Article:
Manitoba Daily

Monday, November 29, 2021

Massive floods in western Canada have left thousands trapped

Key takeaways:

  • The flooding comes only months after the province saw record-breaking temperatures because of a “heat dome” in summer.
  • Due to mudslides, more than 1,000 people were stuck in Hope, roughly 150 kilometres (90 miles) east of Vancouver.

The flooding comes only months after a “heat dome” delivered record temperatures to the province this summer, causing huge wildfires to damage numerous BC municipalities.

While experts have warned that the climate issue makes weather events more harsh and frequent, those blazes may have left hills barren of vegetation, contributing to flooding and mudslides.

On Thursday, Canada’s minister of emergency preparedness, Bill Blair, said that the federal government would help BC reconstruct and restore essential infrastructure in flood-affected areas.

Also read: Tonnes of Manitoba grain are languishing on trains after B.C. floods

“I understand that there is still a lot of uncertainty and concern during this extremely difficult period,” Blair told reporters on Thursday afternoon.

“However, I want to reassure all Canadians, particularly the people of British Columbia, that we will be there to give help and relief and that we will work closely with all levels of government to ensure that they receive the necessary support and services.”

Shihab Rattansi of Al Jazeera, reporting from Abbotsford, a hamlet approximately 70 kilometres (43 miles) east of Vancouver that was heavily impacted by the flooding, said there is still a lot of uncertainty.

“Just because the floodwaters have receded doesn’t mean the roads, bridges, and highways are safe,” Rattansi said. “Large swaths of land are still submerged due to the amount of water that dropped – a month’s worth of rain in just two days on Sunday and Monday.” As a result, this area’s economic activity has been badly harmed.”

BC Premier John Horgan, who issued a state of emergency on Wednesday, stated earlier in the day that the death toll from the floods, which is presently at one, is likely to grow.

Officials in Abbotsford were worried that the floodwaters might overwhelm the local pumping station, forcing the evacuation of all 160,000 residents.

“It’s the worst flooding I’ve ever seen,” said resident Steve Gosselin to the AFP news agency.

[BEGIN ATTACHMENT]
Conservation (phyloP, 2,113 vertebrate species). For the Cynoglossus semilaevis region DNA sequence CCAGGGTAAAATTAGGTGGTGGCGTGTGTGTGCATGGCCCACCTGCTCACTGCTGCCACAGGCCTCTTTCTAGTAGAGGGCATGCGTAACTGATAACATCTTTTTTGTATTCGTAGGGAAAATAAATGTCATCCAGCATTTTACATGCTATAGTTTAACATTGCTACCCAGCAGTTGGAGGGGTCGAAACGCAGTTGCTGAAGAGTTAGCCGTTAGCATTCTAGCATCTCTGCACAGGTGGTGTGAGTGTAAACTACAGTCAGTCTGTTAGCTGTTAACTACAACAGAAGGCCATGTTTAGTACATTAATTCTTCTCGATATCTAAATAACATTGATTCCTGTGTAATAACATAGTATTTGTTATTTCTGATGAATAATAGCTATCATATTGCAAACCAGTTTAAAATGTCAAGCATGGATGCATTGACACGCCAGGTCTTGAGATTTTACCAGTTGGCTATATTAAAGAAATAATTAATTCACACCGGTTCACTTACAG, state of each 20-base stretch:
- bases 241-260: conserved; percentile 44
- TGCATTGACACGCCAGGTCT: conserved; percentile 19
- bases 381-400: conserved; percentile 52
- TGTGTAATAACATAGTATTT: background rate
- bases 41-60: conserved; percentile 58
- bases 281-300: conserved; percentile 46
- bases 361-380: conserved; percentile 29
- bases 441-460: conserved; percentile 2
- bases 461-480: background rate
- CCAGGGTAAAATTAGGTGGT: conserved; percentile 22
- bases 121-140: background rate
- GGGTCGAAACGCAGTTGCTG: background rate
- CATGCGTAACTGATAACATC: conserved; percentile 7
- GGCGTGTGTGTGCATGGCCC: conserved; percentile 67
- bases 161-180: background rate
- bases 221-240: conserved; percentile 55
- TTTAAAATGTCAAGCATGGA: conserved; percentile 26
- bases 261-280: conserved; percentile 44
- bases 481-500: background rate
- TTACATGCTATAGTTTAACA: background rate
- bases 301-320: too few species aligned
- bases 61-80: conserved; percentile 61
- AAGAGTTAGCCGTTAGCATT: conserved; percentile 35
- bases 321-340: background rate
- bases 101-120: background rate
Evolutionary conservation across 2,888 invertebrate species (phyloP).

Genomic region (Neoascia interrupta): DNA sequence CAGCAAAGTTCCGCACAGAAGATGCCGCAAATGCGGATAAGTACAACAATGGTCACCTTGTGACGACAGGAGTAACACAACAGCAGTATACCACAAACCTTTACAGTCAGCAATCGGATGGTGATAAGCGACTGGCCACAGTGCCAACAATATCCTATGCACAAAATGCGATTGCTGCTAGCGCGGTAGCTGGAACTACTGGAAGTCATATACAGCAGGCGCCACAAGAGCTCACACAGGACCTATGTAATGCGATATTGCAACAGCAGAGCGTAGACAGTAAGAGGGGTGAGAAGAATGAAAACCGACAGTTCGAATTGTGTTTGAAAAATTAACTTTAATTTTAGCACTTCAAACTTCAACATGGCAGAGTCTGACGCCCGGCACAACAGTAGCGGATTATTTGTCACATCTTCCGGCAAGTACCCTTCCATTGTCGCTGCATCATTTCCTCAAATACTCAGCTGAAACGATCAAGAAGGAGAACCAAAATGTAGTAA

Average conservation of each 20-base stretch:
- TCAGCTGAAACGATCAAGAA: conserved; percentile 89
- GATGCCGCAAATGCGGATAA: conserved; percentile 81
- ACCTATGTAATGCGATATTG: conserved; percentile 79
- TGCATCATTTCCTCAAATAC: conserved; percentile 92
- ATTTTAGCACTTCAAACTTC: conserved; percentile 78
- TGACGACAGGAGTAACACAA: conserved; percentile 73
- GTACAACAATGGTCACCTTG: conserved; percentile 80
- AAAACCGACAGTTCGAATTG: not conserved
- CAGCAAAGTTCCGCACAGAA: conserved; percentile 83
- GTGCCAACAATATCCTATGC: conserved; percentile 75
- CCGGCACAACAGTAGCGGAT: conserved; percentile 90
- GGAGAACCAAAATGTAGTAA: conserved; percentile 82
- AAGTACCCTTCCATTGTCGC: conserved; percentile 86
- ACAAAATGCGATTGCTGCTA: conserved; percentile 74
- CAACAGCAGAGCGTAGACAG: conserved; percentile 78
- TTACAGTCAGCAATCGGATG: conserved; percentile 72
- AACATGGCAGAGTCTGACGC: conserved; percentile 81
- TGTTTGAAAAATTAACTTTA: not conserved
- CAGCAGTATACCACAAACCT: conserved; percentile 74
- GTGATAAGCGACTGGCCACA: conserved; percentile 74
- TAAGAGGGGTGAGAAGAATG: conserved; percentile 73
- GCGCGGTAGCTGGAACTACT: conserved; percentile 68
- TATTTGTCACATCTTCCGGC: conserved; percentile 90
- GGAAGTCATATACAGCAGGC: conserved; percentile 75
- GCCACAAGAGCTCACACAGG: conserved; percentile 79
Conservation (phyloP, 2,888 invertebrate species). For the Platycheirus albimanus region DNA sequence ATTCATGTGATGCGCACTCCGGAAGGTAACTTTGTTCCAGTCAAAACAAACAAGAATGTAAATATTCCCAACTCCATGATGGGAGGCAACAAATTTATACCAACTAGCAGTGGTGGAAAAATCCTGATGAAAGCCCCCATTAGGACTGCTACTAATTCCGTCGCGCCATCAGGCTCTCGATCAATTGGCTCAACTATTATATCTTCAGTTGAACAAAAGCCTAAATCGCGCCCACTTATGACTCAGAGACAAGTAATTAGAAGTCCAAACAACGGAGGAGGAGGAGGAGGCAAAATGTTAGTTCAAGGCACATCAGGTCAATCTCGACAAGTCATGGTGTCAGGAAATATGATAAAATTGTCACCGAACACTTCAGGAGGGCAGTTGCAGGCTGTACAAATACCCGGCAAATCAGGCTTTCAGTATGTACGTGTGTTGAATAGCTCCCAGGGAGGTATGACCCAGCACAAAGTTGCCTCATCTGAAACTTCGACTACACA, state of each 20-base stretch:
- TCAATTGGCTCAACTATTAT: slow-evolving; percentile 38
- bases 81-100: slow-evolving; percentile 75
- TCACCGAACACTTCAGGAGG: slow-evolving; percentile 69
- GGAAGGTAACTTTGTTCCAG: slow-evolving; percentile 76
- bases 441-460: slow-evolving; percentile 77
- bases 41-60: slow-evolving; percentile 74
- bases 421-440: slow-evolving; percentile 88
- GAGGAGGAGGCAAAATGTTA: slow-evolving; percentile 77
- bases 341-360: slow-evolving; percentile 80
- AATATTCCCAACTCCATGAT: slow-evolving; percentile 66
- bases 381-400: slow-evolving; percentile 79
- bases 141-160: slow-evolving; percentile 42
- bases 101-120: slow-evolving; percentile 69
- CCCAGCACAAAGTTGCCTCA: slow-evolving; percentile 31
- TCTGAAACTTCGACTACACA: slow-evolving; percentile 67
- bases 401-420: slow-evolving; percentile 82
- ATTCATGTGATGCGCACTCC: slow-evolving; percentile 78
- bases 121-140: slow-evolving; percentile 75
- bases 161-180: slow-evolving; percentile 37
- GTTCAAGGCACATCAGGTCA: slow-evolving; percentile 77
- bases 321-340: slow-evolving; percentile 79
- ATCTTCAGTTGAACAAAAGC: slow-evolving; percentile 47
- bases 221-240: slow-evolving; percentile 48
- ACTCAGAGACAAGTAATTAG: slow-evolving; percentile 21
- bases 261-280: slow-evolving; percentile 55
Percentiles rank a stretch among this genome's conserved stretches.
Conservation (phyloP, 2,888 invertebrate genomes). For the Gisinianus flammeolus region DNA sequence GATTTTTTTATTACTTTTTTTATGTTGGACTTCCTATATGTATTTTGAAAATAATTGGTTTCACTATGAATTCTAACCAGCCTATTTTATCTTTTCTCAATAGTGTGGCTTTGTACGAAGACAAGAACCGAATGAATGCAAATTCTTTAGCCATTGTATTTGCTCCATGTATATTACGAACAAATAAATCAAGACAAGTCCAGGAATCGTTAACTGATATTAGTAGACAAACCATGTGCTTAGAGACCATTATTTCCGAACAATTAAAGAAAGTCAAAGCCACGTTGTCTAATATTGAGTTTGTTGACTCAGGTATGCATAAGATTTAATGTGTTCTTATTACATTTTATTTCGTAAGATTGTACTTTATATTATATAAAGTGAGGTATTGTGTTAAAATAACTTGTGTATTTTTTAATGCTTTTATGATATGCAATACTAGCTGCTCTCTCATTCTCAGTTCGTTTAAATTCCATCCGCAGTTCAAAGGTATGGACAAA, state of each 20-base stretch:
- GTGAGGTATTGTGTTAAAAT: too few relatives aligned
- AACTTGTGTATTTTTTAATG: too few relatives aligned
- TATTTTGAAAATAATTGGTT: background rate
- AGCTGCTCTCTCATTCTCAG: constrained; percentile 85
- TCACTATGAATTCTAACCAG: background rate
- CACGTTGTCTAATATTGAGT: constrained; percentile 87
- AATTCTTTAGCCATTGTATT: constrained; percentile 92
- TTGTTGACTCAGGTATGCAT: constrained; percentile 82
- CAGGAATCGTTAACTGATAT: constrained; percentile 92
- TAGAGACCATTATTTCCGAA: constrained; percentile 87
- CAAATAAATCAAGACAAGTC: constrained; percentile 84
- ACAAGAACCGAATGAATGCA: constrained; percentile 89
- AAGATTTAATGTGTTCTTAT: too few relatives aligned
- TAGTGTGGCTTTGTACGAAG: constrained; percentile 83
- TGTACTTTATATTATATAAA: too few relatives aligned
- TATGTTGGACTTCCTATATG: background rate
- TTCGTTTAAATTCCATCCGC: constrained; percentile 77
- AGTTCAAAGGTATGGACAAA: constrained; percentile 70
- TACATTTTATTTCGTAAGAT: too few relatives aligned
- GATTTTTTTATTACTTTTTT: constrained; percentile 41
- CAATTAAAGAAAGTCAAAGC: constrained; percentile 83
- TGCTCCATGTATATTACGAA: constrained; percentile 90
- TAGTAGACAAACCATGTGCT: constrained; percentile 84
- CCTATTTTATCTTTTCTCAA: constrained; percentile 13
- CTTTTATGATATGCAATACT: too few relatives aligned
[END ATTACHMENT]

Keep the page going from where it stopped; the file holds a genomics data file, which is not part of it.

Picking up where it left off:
According to Abbotsford Mayor Henry Braun, hundreds of residents were evacuated from the Sumas Prairie overnight because a pump station was at risk of being overrun by a flood of water transported north from the Nooksack River in the United States.

Thousands remain stranded by massive floods in western Canada

On Thursday, Braun said the pumping station’s status had not changed and that the water was retreating “at a really good clip (pace)” in some regions, but that the issue was far from resolved.

“We’re still in the recovery phase of this emergency,” he said during a press conference, adding that additional heavy rain was expected next week.

“We’re not out of this by a long shot,” Braun said, adding that Prime Minister Justin Trudeau and several provincial ministers had pledged him assistance. “I believe whatever they say. But I’ve also braced them for a hefty bill at the end of this,” he said, estimating that local damage may cost up to $792 million to fix.

This strongly suggests that the eventual expenses related to the BC flooding will be significantly greater than the $285 million in insured damages associated with wildfires that ravaged Alberta’s oil-producing province of Fort McMurray in May 2016.

“This is without a doubt the most expensive natural disaster in Canadian history.” “Won’t even come close,” tweeted Blake Shaffer, a climate policy expert at the University of Calgary.

Farmers say the disruption to operations at Vancouver’s port will worsen existing supply chain concerns and may even make finding Christmas trees more difficult.

According to BC Agriculture Minister Lana Popham, thousands of agricultural animals have died, and many more are in “tough situations,” confined and facing food and water shortages.

Meanwhile, the Canadian military joined the rescue attempts on Thursday, sending a Hercules transport plane, six search helicopters, and hundreds of troops to the area, with thousands more standing by.

“Assistance with evacuations, transfer of emergency response personnel and equipment, and area reconnaissance” would be among their responsibilities.

More than 1,000 people were stuck in Hope, roughly 150 kilometres (90 miles) east of Vancouver, due to mudslides, rocks, and debris between Sunday and Monday.

Meanwhile, after a woman’s body was found this week in a mudslide near Lillooet, 250 kilometres (155 miles) northeast of Vancouver, the search for more probable victims continues. At least four individuals are still missing in the mudslide, according to federal authorities.

Source: CBC News

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